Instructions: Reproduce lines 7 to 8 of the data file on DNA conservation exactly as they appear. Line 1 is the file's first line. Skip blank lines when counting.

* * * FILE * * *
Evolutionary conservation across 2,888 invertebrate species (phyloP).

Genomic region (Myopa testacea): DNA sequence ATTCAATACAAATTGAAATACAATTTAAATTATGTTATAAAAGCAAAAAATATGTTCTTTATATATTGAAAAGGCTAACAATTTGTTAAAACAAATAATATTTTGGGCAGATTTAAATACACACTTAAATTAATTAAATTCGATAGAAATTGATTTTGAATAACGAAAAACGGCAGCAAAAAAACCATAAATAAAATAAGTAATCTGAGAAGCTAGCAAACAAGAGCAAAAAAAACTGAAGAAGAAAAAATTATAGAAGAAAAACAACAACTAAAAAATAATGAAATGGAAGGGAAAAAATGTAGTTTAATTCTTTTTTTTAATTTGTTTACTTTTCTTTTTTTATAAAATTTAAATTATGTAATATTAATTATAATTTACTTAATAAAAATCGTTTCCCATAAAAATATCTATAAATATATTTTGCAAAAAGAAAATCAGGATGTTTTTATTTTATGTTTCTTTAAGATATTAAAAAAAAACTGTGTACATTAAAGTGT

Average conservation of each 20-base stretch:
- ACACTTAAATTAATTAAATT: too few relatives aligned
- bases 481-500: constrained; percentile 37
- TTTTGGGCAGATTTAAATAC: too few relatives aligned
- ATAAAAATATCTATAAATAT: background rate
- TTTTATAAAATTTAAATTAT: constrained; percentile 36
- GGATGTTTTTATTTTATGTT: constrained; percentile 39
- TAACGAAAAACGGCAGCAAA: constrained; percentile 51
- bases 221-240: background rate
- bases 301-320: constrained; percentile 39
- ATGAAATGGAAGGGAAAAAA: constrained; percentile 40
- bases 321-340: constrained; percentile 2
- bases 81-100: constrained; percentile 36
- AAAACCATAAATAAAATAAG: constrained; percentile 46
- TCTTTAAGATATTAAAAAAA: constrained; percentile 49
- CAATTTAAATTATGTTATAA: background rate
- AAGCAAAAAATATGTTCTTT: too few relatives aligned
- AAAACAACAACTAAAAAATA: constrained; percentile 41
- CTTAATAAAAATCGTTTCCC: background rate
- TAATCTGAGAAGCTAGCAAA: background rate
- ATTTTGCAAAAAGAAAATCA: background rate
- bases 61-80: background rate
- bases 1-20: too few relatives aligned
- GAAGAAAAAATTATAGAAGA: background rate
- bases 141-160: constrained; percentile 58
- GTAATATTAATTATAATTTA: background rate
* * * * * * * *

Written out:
- ATAAAAATATCTATAAATAT: background rate
- TTTTATAAAATTTAAATTAT: constrained; percentile 36